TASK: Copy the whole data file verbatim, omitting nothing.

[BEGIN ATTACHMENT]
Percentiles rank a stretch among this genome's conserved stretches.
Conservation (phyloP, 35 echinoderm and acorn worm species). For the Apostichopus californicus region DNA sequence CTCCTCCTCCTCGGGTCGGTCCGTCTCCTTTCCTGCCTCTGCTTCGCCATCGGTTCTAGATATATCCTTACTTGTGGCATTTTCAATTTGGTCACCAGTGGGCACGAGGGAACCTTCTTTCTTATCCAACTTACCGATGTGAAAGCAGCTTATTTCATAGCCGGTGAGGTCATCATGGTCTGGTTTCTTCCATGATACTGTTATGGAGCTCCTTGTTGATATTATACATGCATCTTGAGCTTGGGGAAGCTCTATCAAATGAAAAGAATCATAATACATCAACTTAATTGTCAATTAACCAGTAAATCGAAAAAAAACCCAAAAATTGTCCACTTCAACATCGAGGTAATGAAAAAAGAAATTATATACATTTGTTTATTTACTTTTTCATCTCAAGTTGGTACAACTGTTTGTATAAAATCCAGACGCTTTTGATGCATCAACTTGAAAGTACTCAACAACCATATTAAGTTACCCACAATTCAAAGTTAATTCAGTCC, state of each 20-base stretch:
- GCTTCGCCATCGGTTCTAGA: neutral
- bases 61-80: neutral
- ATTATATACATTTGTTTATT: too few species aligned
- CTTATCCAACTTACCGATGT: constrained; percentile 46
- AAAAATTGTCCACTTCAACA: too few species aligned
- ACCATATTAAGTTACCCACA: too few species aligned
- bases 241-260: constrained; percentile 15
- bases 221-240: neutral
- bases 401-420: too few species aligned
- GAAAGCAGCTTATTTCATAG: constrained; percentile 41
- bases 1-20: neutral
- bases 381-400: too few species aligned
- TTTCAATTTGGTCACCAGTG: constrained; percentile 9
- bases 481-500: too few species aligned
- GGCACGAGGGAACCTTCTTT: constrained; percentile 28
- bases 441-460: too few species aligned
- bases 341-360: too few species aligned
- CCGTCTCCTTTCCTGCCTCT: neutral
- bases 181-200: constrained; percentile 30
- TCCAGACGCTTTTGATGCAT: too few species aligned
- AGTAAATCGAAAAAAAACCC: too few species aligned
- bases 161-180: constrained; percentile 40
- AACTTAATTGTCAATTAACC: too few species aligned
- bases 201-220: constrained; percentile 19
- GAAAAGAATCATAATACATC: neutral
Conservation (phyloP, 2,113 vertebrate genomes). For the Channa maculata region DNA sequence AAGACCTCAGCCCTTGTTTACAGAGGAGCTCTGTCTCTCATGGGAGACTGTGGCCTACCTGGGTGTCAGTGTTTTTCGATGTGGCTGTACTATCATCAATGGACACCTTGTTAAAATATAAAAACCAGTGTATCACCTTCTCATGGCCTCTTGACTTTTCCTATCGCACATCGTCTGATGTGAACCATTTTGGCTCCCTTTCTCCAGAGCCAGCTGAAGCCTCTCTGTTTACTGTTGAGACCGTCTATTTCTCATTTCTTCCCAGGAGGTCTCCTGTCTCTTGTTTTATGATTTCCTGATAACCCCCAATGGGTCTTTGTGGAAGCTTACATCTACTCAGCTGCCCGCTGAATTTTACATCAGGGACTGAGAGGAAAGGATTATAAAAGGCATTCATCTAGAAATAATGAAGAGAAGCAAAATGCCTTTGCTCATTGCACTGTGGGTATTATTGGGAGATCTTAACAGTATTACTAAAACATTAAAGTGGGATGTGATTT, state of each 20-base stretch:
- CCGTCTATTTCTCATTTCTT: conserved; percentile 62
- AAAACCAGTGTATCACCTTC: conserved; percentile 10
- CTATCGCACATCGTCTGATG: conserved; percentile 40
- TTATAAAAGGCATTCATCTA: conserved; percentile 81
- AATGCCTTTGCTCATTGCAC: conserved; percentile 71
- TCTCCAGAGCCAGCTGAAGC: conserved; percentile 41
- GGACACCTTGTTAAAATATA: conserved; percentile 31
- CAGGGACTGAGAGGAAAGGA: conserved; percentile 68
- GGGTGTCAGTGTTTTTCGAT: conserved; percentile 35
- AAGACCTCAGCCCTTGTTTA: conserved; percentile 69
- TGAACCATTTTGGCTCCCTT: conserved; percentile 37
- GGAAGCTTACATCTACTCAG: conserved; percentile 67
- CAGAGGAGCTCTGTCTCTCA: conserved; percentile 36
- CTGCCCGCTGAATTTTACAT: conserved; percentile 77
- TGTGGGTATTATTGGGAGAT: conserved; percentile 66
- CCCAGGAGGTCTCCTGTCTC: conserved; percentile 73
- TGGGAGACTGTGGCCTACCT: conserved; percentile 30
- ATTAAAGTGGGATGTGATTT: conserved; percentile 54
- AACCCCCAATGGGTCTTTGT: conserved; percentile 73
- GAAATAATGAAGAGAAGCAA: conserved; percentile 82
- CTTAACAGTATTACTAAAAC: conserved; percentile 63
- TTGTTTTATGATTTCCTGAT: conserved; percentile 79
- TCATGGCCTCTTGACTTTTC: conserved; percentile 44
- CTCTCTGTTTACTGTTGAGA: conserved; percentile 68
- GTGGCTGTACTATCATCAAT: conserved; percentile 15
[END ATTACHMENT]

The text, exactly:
Percentiles rank a stretch among this genome's conserved stretches.
Conservation (phyloP, 35 echinoderm and acorn worm species). For the Apostichopus californicus region DNA sequence CTCCTCCTCCTCGGGTCGGTCCGTCTCCTTTCCTGCCTCTGCTTCGCCATCGGTTCTAGATATATCCTTACTTGTGGCATTTTCAATTTGGTCACCAGTGGGCACGAGGGAACCTTCTTTCTTATCCAACTTACCGATGTGAAAGCAGCTTATTTCATAGCCGGTGAGGTCATCATGGTCTGGTTTCTTCCATGATACTGTTATGGAGCTCCTTGTTGATATTATACATGCATCTTGAGCTTGGGGAAGCTCTATCAAATGAAAAGAATCATAATACATCAACTTAATTGTCAATTAACCAGTAAATCGAAAAAAAACCCAAAAATTGTCCACTTCAACATCGAGGTAATGAAAAAAGAAATTATATACATTTGTTTATTTACTTTTTCATCTCAAGTTGGTACAACTGTTTGTATAAAATCCAGACGCTTTTGATGCATCAACTTGAAAGTACTCAACAACCATATTAAGTTACCCACAATTCAAAGTTAATTCAGTCC, state of each 20-base stretch:
- GCTTCGCCATCGGTTCTAGA: neutral
- bases 61-80: neutral
- ATTATATACATTTGTTTATT: too few species aligned
- CTTATCCAACTTACCGATGT: constrained; percentile 46
- AAAAATTGTCCACTTCAACA: too few species aligned
- ACCATATTAAGTTACCCACA: too few species aligned
- bases 241-260: constrained; percentile 15
- bases 221-240: neutral
- bases 401-420: too few species aligned
- GAAAGCAGCTTATTTCATAG: constrained; percentile 41
- bases 1-20: neutral
- bases 381-400: too few species aligned
- TTTCAATTTGGTCACCAGTG: constrained; percentile 9
- bases 481-500: too few species aligned
- GGCACGAGGGAACCTTCTTT: constrained; percentile 28
- bases 441-460: too few species aligned
- bases 341-360: too few species aligned
- CCGTCTCCTTTCCTGCCTCT: neutral
- bases 181-200: constrained; percentile 30
- TCCAGACGCTTTTGATGCAT: too few species aligned
- AGTAAATCGAAAAAAAACCC: too few species aligned
- bases 161-180: constrained; percentile 40
- AACTTAATTGTCAATTAACC: too few species aligned
- bases 201-220: constrained; percentile 19
- GAAAAGAATCATAATACATC: neutral
Conservation (phyloP, 2,113 vertebrate genomes). For the Channa maculata region DNA sequence AAGACCTCAGCCCTTGTTTACAGAGGAGCTCTGTCTCTCATGGGAGACTGTGGCCTACCTGGGTGTCAGTGTTTTTCGATGTGGCTGTACTATCATCAATGGACACCTTGTTAAAATATAAAAACCAGTGTATCACCTTCTCATGGCCTCTTGACTTTTCCTATCGCACATCGTCTGATGTGAACCATTTTGGCTCCCTTTCTCCAGAGCCAGCTGAAGCCTCTCTGTTTACTGTTGAGACCGTCTATTTCTCATTTCTTCCCAGGAGGTCTCCTGTCTCTTGTTTTATGATTTCCTGATAACCCCCAATGGGTCTTTGTGGAAGCTTACATCTACTCAGCTGCCCGCTGAATTTTACATCAGGGACTGAGAGGAAAGGATTATAAAAGGCATTCATCTAGAAATAATGAAGAGAAGCAAAATGCCTTTGCTCATTGCACTGTGGGTATTATTGGGAGATCTTAACAGTATTACTAAAACATTAAAGTGGGATGTGATTT, state of each 20-base stretch:
- CCGTCTATTTCTCATTTCTT: conserved; percentile 62
- AAAACCAGTGTATCACCTTC: conserved; percentile 10
- CTATCGCACATCGTCTGATG: conserved; percentile 40
- TTATAAAAGGCATTCATCTA: conserved; percentile 81
- AATGCCTTTGCTCATTGCAC: conserved; percentile 71
- TCTCCAGAGCCAGCTGAAGC: conserved; percentile 41
- GGACACCTTGTTAAAATATA: conserved; percentile 31
- CAGGGACTGAGAGGAAAGGA: conserved; percentile 68
- GGGTGTCAGTGTTTTTCGAT: conserved; percentile 35
- AAGACCTCAGCCCTTGTTTA: conserved; percentile 69
- TGAACCATTTTGGCTCCCTT: conserved; percentile 37
- GGAAGCTTACATCTACTCAG: conserved; percentile 67
- CAGAGGAGCTCTGTCTCTCA: conserved; percentile 36
- CTGCCCGCTGAATTTTACAT: conserved; percentile 77
- TGTGGGTATTATTGGGAGAT: conserved; percentile 66
- CCCAGGAGGTCTCCTGTCTC: conserved; percentile 73
- TGGGAGACTGTGGCCTACCT: conserved; percentile 30
- ATTAAAGTGGGATGTGATTT: conserved; percentile 54
- AACCCCCAATGGGTCTTTGT: conserved; percentile 73
- GAAATAATGAAGAGAAGCAA: conserved; percentile 82
- CTTAACAGTATTACTAAAAC: conserved; percentile 63
- TTGTTTTATGATTTCCTGAT: conserved; percentile 79
- TCATGGCCTCTTGACTTTTC: conserved; percentile 44
- CTCTCTGTTTACTGTTGAGA: conserved; percentile 68
- GTGGCTGTACTATCATCAAT: conserved; percentile 15